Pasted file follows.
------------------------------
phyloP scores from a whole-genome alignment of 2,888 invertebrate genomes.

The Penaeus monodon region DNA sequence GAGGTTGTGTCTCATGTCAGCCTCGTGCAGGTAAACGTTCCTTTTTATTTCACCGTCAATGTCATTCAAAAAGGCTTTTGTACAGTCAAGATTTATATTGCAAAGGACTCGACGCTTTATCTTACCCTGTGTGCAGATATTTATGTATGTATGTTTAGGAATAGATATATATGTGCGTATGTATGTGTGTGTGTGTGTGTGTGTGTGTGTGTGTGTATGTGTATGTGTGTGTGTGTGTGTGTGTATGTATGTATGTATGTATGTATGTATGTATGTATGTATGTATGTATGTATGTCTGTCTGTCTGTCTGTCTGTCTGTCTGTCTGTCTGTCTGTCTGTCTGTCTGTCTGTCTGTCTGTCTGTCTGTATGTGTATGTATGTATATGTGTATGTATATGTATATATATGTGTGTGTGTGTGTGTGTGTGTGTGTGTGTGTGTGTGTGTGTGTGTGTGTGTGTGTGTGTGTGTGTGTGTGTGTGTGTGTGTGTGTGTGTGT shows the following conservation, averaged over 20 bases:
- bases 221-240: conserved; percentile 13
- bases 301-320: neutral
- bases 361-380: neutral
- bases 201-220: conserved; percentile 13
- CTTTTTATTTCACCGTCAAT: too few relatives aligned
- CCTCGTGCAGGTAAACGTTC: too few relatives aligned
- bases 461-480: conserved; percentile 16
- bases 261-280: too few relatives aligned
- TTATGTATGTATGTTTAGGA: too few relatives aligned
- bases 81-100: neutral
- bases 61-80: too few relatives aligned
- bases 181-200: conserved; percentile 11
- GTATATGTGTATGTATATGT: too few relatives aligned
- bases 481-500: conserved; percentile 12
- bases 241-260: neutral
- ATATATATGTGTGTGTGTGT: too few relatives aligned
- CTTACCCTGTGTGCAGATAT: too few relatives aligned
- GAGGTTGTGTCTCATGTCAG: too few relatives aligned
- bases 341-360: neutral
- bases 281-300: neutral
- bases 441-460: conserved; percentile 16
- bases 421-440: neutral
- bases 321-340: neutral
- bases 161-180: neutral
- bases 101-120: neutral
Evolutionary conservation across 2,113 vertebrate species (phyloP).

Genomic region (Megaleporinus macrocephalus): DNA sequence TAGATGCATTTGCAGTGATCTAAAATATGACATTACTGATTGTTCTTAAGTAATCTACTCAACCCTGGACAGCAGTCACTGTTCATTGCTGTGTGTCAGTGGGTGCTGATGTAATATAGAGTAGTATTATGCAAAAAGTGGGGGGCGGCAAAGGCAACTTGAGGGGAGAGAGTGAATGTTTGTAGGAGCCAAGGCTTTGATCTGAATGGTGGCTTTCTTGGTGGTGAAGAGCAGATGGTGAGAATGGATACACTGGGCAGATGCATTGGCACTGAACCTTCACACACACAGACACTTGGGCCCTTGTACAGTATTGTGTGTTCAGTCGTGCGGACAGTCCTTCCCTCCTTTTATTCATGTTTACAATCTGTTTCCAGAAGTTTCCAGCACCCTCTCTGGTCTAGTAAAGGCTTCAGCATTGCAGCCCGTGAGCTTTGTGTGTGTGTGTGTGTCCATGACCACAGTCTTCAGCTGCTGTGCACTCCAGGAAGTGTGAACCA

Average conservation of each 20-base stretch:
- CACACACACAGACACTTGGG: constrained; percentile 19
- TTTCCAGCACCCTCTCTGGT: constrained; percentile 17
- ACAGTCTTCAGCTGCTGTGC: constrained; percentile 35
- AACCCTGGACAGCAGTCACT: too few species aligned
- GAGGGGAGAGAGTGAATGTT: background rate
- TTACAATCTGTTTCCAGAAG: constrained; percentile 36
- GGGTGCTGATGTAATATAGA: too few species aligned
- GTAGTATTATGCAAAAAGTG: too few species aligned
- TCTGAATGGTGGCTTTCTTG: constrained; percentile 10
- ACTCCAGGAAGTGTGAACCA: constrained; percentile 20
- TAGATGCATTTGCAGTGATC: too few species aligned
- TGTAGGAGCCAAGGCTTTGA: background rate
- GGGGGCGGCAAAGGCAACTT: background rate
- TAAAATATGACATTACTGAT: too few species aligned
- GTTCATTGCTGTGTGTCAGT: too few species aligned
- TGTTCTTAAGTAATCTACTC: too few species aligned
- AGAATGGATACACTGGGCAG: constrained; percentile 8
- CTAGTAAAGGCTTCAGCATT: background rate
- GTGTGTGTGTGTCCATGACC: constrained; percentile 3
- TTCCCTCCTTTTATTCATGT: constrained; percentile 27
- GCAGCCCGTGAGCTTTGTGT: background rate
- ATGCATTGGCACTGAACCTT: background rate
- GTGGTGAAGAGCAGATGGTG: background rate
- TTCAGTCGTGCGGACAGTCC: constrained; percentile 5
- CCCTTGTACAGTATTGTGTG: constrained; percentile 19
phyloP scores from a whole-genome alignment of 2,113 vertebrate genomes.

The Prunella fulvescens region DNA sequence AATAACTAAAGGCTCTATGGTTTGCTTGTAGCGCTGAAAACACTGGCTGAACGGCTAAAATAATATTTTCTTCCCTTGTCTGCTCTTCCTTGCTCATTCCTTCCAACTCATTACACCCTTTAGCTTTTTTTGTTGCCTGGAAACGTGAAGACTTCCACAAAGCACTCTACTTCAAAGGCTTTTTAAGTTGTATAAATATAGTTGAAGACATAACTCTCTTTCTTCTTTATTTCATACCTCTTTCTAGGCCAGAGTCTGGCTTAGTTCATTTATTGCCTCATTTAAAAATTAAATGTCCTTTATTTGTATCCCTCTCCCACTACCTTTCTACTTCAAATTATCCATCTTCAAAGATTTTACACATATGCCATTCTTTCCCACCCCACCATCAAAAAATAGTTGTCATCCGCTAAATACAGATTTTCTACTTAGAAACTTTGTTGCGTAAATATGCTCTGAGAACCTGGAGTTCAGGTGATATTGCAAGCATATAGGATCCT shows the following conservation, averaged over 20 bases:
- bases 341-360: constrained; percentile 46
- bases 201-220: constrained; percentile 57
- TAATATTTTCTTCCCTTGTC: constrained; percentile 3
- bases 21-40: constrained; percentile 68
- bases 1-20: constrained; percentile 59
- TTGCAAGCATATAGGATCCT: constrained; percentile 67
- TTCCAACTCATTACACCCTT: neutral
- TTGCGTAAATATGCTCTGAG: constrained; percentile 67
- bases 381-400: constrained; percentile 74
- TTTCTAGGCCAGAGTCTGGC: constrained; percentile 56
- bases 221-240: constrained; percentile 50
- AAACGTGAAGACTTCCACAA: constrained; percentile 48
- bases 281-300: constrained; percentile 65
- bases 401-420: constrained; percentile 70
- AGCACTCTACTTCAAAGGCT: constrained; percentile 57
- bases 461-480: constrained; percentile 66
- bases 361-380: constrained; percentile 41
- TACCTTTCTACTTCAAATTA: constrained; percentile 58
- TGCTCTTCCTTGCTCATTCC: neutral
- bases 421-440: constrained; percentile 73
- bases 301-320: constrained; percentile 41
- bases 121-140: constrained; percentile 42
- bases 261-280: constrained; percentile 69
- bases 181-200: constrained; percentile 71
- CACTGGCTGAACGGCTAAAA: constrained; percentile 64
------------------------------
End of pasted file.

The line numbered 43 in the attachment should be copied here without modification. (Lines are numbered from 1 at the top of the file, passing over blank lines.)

- GGGGGCGGCAAAGGCAACTT: background rate